Cutting Tool Engineering
August 2012 / Volume 64 / Issue 8

2012 Salary Survey

By Alan Richter, Editor

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CTE’s 2012 Salary Survey reveals how much various metalworking professionals are making.

U.S. manufacturing has been on a roller coaster ride over the past 4 years—going way down during the Great Recession, rising and then recently dipping again. Some sectors have rebounded nicely while others have struggled. Salaries in the metalworking industry reflect that scenario.

Some metalworkers have seen salaries rise, others have seen them drop. But nearly everyone has seen benefits decline, perhaps reflecting companies’ desire to control costs in an uncertain business environment, according to Cutting Tool Engineering’s Seventh Biennial Salary Survey.

The top moneymakers, as usual, are corporate managers. They averaged $102,563, which is down $12,877, or 11.2 percent, from 2010. Other positions that registered a decline are plant management and engineering supervisor—the second and third highest paid positions, respectively. Plant management’s pay dropped $3,685, or 4.7 percent, to $74,281 on average, and earnings for engineering supervisors dipped $676, or 0.9 percent, to $72,880.

Design engineers were the biggest gainers, increasing $6,287, or 11.2 percent, from 2010 to make $62,568 on average in 2012. Manual machinists received the smallest increase. Their pay went up $697, or 1.8 percent, to $38,294.

The benefits’ picture is a different story. Basically, all positions saw an across-the-board reduction in benefits: health insurance, dental insurance, profit sharing/401(k), paid training/continuing education and use of a company car.

As the cost of health insurance continues to spiral upward into the stratosphere, only the majority for two positions receives that benefit: CNC machinist at 56.1 percent (down from 71.6 percent in 2010) and corporate management at 63.0 percent (down from 79.3 percent). In 2010, most positions topped 50 percent for health insurance.

For dental insurance, the majority for only one position—corporate management at 58.2 percent—receives it when the majority for most positions received that insurance as a benefit in 2010. However, 26.7 percent more corporate managers had their teeth covered in 2010.

Even as metalcutting equipment and software continues to advance technologically, less than 50 percent in all positions receive paid training/continuing education. CNC machinists have the highest percentage for this benefit in 2012 at 42.3 percent—down from 71.3 percent in 2010. Most programmers, shop supervisors, plant managers and corporate managers also used to receive paid training, according to the previous survey.

Similar to the 2010 survey, CTE used e-mail to collect survey data from owners and managers of parts manufacturing companies who subscribe to the magazine. The e-mail directed them to a Web-based survey that requested average annual salaries and benefits for themselves and their employees.

CTE sent 9,963 e-mails, which didn’t ask participants to identify themselves in the survey unless they wanted to enter a drawing for an incentive prize. We received 189 completed responses.

The average salary was calculated according to the arithmetic mean. For example, if four recipients indicated their programmers earn average annual salaries, even when receiving an hourly wage, of $46,000, $59,000, $51,000 and $53,000, the mean would equal $52,250.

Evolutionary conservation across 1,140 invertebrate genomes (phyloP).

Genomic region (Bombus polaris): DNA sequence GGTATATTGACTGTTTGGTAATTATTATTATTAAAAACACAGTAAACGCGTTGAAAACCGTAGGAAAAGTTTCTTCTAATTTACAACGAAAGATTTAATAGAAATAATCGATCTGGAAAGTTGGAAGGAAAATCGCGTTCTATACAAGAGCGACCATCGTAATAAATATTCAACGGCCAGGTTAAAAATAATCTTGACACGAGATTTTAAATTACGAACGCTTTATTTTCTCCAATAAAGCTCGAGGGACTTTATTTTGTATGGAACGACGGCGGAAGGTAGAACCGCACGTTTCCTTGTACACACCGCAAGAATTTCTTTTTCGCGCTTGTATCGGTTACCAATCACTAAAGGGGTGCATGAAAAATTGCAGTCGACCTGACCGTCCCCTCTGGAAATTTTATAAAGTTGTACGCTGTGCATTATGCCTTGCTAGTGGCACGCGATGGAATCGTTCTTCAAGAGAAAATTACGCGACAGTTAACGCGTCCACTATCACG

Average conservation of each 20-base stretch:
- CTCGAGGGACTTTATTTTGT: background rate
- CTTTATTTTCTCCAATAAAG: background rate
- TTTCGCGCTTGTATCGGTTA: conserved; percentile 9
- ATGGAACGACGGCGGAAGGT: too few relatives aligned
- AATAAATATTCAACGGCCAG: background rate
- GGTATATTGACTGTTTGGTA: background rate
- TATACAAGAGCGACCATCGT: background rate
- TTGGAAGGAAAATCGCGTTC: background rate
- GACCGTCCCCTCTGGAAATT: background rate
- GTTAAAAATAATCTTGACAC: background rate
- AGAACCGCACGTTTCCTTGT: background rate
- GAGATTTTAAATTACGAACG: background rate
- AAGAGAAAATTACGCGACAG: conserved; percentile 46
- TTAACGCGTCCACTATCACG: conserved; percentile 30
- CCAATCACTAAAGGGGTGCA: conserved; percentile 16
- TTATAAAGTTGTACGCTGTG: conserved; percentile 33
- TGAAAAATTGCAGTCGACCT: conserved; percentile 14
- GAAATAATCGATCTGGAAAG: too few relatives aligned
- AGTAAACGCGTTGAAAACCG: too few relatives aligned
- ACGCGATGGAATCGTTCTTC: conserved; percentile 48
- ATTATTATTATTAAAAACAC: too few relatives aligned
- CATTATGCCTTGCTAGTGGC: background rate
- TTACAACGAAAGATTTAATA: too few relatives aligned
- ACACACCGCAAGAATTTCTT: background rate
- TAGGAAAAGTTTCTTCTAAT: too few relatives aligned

The benefit percentages were calculated by dividing the total number of positive replies for a specific benefit by the total number of respondents. CTE

Special thanks to Dennis Spaeth, electronic media editor, for survey coordination.


Key: MM=Manual Machinist, CNC=CNC Machinist, P=Programmer, TD=Tool & Die Maker, TME=Tool/Manufacturing Engineer, DE=Design Engineer, PE=Project Engineer, SS=Shop Supervisor, ES=Engineering Supervisor, PM=Plant Management and CM=Corporate Management.

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Maintaining the title they gained in 2010, corporate managers in the South make the most compared to other regions, earning $131,497 on average in 2012. That’s an increase of $1,695, or 1.3 percent. A corporate manager in the Midwest earns the least vs. that position in other regions, at $94,483.

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Corporate managers saw the biggest percentage decrease in salary based on the national average. With an average salary of $102,563, they earn 11.2 percent, or $12,877, less than 2 years ago. That position at companies with more than 100 employees registered a decrease in pay of $16,870, or 10.0 percent.

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Being a manual machinist at a company with more than 100 employees continues to be a more lucrative position, paying $47,083 on average, than one at a smaller company. A manual machinist at a company with 20 to 99 employees earns $39,077, and one at a company with one to 19 employees receives $37,253.

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Corporate managers at "other " manufacturing facilities that don’t qualify as a job shop, supplier of metalworking products, tool, mold and die shop or general manufacturer make the most when evaluating company type, averaging $125,562. However, manual machinists at those companies earn the least.

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Most corporate managers (59.3 percent) continue to receive a company vehicle as a benefit. The second highest percentage is 15.9 percent for plant managers. All other percentages are in the single digits, with only 0.5 percent of tool and die makers receiving the perk of a company vehicle.

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